Europe's economy is finally emerging from the Global Financial Crisis, says a visiting strategist for BNP Paribas Investment Partners.

But risks remain around a populist political backlash, with all eyes on the French presidential election later this month.

Data in the last few weeks has indicated some acceleration is occurring in the EuroZone economy, said London based investment strategist Daniel Morris.

"Europe's recovery has been delayed compared to the US," he said. "It is something we've been waiting for and we are finally starting to see."


March data for the closely watched Purchasing Manager Indices - a survey which measures manufacturing output - was the strongest it has been in six years.

So economic growth was looking good and there were signs of inflation returning to the 19-country eurozone, Morris said.

While growth and inflation were not yet strong enough for the European Central Bank (ECB) to lift interests rates there were signs it was starting to tighten monetary policy, particularly as the US Federal Reserve listed its rates.

There were also plans in place for the ECB to start "tapering" its bond-buying (quantitative easing) programme, he said.

The big risk for investors now was around politics and the rise of populist anti-Europe candidates in elections.

France goes to the polls on April 23 with extreme right-wing National Front candidate Marine Le Pen still in the running.

She grabbed attention late last year when polls had her in second place, which would have put her into a head-to-head race in a second-round vote.

Europe's recovery has been delayed compared to the US.


Markets were still pricing in some risk of a Le Pen win, Morris said.

Recent polls showed it was very unlikely she could win in a head-to-head race with either of the mainstream political candidates from the Left or Right.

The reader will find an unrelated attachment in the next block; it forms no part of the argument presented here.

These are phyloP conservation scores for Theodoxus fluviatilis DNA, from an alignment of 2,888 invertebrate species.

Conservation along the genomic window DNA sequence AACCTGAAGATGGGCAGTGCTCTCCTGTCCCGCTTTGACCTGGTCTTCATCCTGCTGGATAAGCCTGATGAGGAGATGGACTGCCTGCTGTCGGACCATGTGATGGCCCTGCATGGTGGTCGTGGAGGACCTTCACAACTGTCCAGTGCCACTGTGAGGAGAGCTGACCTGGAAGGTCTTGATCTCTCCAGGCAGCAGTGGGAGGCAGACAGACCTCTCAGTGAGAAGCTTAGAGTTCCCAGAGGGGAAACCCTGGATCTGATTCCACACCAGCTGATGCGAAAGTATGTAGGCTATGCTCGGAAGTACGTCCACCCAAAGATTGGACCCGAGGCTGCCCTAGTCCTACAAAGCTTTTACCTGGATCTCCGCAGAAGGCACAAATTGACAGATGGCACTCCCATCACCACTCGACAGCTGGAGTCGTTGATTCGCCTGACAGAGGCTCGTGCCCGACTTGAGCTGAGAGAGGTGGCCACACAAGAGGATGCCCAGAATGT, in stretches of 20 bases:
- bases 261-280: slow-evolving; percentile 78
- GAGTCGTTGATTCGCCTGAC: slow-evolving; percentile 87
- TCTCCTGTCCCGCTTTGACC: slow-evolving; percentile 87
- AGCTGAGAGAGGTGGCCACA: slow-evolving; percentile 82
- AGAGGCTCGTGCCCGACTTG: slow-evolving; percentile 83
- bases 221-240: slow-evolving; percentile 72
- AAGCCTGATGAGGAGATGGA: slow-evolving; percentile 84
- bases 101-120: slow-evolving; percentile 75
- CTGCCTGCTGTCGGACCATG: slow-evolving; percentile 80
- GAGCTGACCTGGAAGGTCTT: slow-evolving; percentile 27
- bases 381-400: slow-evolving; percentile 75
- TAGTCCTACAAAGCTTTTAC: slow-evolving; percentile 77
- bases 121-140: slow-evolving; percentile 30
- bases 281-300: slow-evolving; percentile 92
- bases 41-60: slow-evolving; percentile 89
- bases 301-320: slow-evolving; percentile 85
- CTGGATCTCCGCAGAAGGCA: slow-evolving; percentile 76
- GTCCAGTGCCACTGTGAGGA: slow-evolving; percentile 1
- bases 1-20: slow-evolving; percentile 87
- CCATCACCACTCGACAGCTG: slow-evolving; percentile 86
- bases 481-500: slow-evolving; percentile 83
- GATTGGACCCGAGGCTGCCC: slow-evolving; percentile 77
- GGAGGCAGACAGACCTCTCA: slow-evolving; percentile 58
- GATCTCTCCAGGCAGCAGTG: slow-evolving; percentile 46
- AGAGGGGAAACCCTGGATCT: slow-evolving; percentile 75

"If you look at the polls for elections coming up - both Germany and France - it does seem that we are going to get candidates that are not populist and are probably more pro-Europe," Morris said.

However, after last year's Brexit result in the UK and Donald Trump's election in the US markets were reluctant to rule anything out, he said.

And even if the French election result follows the polls there are other challenges on the horizon.

Italy still had serious issues, Morris said.

"They've got a fairly significant budget deficit and they've got rising debt levels," he said. "So it's not a particularly good combination when you then add rising interest rates because of changes in the ECB's policies."

Italy is likely to have a general election next year, although it could potentially go to the polls earlier, Morris said.

The "Brexit" of the UK from the European Union was also a factor. Long and possibly complex negotiations would be playing out over the next two years with the potential to rattle markets.

But broadly, Morris said, "the underlying economic data does look good."